Published: Tue, June 26, 2018
Business | By Pearl Harrison

Harley-Davidson moves some production from U.S. due to tariffs

Harley-Davidson moves some production from U.S. due to tariffs

Harley-Davidson said Monday it will move production of its motorcycles headed for European Union customers outside the United States to avoid a new tariff.

The Trump administration imposed tariffs on imports of European steel and aluminum earlier this month, and in response, the European Union began charging import duties of 25 per cent on a range of USA products including big motorcycles like Harley's on June 22.

The company added, "Increasing global production to alleviate the European Union tariff burden is not the company's preference, but represents the only sustainable option to make its motorcycles accessible to customers in the European Union and maintain a viable business in Europe".

Europe is Harley's second biggest market outside the USA and sold nearly 40-thousand motorcycles in the Europe a year ago.

American motorcycle company Harley-Davidson announced it would move some of its production outside of the United States in response to the trade spat between the European Union and President Donald Trump.

The company said earlier in the day that it stands to lose as much as $100 million a year if it does not shift more of its manufacturing overseas. But since then the company has been counting the costs of his trade policies.

President Donald Trump late on Monday went after iconic American motorcycle company Harley-Davidson after the company announced it was moving some production out of the US.

More potential pitfalls for Harley-Davidson and other USA manufacturers could be on the way.


Republicans also used the Harley announcement to take a shot at Trump's recent trade attacks on the EU, Canada, and Mexico. Harley tied its higher costs to a sequence started by Trump, who praised the company as a model American manufacturer during a February 2017 meeting at the White House.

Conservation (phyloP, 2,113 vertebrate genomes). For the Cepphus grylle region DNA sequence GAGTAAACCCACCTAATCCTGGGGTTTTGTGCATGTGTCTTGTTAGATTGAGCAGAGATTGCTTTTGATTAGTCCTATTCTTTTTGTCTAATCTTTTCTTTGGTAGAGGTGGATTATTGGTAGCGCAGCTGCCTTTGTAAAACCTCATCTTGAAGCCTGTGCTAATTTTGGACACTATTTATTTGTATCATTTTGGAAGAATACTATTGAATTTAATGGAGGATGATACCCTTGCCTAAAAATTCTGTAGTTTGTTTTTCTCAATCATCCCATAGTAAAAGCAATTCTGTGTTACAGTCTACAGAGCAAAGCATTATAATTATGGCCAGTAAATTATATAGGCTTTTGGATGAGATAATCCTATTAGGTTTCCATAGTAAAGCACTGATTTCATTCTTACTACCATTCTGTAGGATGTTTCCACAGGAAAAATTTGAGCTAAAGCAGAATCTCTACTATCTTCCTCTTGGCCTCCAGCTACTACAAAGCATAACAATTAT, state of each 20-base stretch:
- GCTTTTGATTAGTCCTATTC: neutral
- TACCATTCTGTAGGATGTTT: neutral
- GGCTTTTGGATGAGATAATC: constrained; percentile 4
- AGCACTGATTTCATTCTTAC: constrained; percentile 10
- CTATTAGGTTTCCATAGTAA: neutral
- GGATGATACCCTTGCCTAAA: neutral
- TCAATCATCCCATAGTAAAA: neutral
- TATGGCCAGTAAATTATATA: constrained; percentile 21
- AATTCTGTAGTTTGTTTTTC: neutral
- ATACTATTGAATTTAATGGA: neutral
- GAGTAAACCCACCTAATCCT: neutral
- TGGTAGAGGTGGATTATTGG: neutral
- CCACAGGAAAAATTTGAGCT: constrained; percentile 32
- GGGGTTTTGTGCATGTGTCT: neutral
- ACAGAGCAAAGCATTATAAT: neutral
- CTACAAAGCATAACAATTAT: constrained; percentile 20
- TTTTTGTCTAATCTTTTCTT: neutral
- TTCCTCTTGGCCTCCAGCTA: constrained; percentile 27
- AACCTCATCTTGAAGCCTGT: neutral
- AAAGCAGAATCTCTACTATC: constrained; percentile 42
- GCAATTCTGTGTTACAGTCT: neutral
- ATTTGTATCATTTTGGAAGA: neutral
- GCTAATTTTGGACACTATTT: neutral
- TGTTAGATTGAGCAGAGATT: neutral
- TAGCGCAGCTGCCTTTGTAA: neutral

"Early this year Harley-Davidson said they would move much of their plant operations in Kansas City to Thailand". A year after Trump pulled the United States out of the TPP in January 2017, Harley announced it would close its factory in Kansas City and consolidate production in York, Pennsylvania, eliminating about 260 jobs.

Motorcycles were hit with a whopping 31 percent tariff, a penalty that amounted a 25 percent increase in costs. Daimler produces vehicles in the U.S. Harley-Davidson shares sank more than 5 per cent in morning trading on Monday, its worst day in months.

The company said that it will not raise its prices because that would cause an immediate and long-lasting effect on sales in Europe.

More potential pitfalls for Harley-Davidson and other USA manufacturers could be on the way.

But just over a year later, Harley serves as a sobering example of what happens when Trump's America First trade policy collides with the rest of the world. In the U.S., Harley-Davidson sold 147,972 motorcycles previous year, according to company data.

House Speaker Paul Ryan's spokeswoman says that Harley's decision shows how harmful tariffs can be and the best way to help American workers and consumers is to open new markets. But he says the ultimate goal is the removal of all tariffs so "we don't have this tit for tat on any number of products out there".

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